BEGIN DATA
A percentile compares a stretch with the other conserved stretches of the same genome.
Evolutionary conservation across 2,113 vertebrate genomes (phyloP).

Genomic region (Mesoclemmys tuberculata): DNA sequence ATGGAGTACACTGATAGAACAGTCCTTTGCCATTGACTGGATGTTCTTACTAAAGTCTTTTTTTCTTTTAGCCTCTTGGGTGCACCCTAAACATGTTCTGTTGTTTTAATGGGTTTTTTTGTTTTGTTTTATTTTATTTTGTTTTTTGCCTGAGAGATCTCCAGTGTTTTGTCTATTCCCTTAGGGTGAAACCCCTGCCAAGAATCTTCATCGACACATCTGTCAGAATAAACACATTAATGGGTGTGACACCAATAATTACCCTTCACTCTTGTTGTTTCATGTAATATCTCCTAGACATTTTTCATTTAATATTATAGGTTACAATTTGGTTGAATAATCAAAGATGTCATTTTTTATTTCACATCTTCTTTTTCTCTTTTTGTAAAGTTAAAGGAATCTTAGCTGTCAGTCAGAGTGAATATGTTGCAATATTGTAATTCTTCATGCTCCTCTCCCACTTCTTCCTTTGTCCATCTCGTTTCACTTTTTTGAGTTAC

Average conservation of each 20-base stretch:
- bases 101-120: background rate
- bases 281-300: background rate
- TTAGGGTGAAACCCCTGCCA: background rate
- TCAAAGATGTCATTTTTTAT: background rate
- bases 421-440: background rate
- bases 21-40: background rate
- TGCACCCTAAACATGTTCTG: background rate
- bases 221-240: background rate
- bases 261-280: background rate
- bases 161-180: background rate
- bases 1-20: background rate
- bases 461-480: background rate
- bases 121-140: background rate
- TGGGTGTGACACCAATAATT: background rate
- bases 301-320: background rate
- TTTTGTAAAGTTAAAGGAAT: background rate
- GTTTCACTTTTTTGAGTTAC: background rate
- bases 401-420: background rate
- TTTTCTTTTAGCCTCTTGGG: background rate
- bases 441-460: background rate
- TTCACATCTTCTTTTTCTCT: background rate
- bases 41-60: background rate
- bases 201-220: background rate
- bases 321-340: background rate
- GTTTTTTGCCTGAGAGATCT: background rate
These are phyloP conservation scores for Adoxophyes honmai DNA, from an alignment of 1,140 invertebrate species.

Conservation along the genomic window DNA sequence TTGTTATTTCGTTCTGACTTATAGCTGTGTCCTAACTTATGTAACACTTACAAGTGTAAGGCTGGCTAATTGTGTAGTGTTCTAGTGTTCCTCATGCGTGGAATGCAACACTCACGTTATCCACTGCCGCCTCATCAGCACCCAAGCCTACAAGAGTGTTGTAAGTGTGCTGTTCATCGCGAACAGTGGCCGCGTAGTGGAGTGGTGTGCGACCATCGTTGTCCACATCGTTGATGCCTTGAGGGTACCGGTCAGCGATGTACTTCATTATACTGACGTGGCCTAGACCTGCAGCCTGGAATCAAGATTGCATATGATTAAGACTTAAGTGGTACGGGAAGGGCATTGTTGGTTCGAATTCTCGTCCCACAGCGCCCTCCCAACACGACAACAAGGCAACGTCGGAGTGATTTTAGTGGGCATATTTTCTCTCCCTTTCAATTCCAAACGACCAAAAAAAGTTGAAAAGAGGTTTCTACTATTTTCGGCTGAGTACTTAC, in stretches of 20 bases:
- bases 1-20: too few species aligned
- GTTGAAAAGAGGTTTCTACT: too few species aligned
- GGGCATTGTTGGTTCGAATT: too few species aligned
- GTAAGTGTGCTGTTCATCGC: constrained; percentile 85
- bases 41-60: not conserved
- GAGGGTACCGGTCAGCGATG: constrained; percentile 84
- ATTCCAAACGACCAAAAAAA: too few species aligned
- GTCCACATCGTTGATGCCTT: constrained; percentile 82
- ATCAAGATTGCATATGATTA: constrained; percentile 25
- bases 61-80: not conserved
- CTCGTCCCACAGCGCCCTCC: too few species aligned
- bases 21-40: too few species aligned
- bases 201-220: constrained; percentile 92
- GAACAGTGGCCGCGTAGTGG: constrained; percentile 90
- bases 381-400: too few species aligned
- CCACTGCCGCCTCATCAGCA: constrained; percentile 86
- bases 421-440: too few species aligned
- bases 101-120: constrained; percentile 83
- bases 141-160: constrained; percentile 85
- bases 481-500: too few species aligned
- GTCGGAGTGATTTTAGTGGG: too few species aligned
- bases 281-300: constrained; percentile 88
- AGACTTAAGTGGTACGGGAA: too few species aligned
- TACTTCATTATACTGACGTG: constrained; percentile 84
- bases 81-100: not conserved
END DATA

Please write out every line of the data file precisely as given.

A percentile compares a stretch with the other conserved stretches of the same genome.
Evolutionary conservation across 2,113 vertebrate genomes (phyloP).

Genomic region (Mesoclemmys tuberculata): DNA sequence ATGGAGTACACTGATAGAACAGTCCTTTGCCATTGACTGGATGTTCTTACTAAAGTCTTTTTTTCTTTTAGCCTCTTGGGTGCACCCTAAACATGTTCTGTTGTTTTAATGGGTTTTTTTGTTTTGTTTTATTTTATTTTGTTTTTTGCCTGAGAGATCTCCAGTGTTTTGTCTATTCCCTTAGGGTGAAACCCCTGCCAAGAATCTTCATCGACACATCTGTCAGAATAAACACATTAATGGGTGTGACACCAATAATTACCCTTCACTCTTGTTGTTTCATGTAATATCTCCTAGACATTTTTCATTTAATATTATAGGTTACAATTTGGTTGAATAATCAAAGATGTCATTTTTTATTTCACATCTTCTTTTTCTCTTTTTGTAAAGTTAAAGGAATCTTAGCTGTCAGTCAGAGTGAATATGTTGCAATATTGTAATTCTTCATGCTCCTCTCCCACTTCTTCCTTTGTCCATCTCGTTTCACTTTTTTGAGTTAC

Average conservation of each 20-base stretch:
- bases 101-120: background rate
- bases 281-300: background rate
- TTAGGGTGAAACCCCTGCCA: background rate
- TCAAAGATGTCATTTTTTAT: background rate
- bases 421-440: background rate
- bases 21-40: background rate
- TGCACCCTAAACATGTTCTG: background rate
- bases 221-240: background rate
- bases 261-280: background rate
- bases 161-180: background rate
- bases 1-20: background rate
- bases 461-480: background rate
- bases 121-140: background rate
- TGGGTGTGACACCAATAATT: background rate
- bases 301-320: background rate
- TTTTGTAAAGTTAAAGGAAT: background rate
- GTTTCACTTTTTTGAGTTAC: background rate
- bases 401-420: background rate
- TTTTCTTTTAGCCTCTTGGG: background rate
- bases 441-460: background rate
- TTCACATCTTCTTTTTCTCT: background rate
- bases 41-60: background rate
- bases 201-220: background rate
- bases 321-340: background rate
- GTTTTTTGCCTGAGAGATCT: background rate
These are phyloP conservation scores for Adoxophyes honmai DNA, from an alignment of 1,140 invertebrate species.

Conservation along the genomic window DNA sequence TTGTTATTTCGTTCTGACTTATAGCTGTGTCCTAACTTATGTAACACTTACAAGTGTAAGGCTGGCTAATTGTGTAGTGTTCTAGTGTTCCTCATGCGTGGAATGCAACACTCACGTTATCCACTGCCGCCTCATCAGCACCCAAGCCTACAAGAGTGTTGTAAGTGTGCTGTTCATCGCGAACAGTGGCCGCGTAGTGGAGTGGTGTGCGACCATCGTTGTCCACATCGTTGATGCCTTGAGGGTACCGGTCAGCGATGTACTTCATTATACTGACGTGGCCTAGACCTGCAGCCTGGAATCAAGATTGCATATGATTAAGACTTAAGTGGTACGGGAAGGGCATTGTTGGTTCGAATTCTCGTCCCACAGCGCCCTCCCAACACGACAACAAGGCAACGTCGGAGTGATTTTAGTGGGCATATTTTCTCTCCCTTTCAATTCCAAACGACCAAAAAAAGTTGAAAAGAGGTTTCTACTATTTTCGGCTGAGTACTTAC, in stretches of 20 bases:
- bases 1-20: too few species aligned
- GTTGAAAAGAGGTTTCTACT: too few species aligned
- GGGCATTGTTGGTTCGAATT: too few species aligned
- GTAAGTGTGCTGTTCATCGC: constrained; percentile 85
- bases 41-60: not conserved
- GAGGGTACCGGTCAGCGATG: constrained; percentile 84
- ATTCCAAACGACCAAAAAAA: too few species aligned
- GTCCACATCGTTGATGCCTT: constrained; percentile 82
- ATCAAGATTGCATATGATTA: constrained; percentile 25
- bases 61-80: not conserved
- CTCGTCCCACAGCGCCCTCC: too few species aligned
- bases 21-40: too few species aligned
- bases 201-220: constrained; percentile 92
- GAACAGTGGCCGCGTAGTGG: constrained; percentile 90
- bases 381-400: too few species aligned
- CCACTGCCGCCTCATCAGCA: constrained; percentile 86
- bases 421-440: too few species aligned
- bases 101-120: constrained; percentile 83
- bases 141-160: constrained; percentile 85
- bases 481-500: too few species aligned
- GTCGGAGTGATTTTAGTGGG: too few species aligned
- bases 281-300: constrained; percentile 88
- AGACTTAAGTGGTACGGGAA: too few species aligned
- TACTTCATTATACTGACGTG: constrained; percentile 84
- bases 81-100: not conserved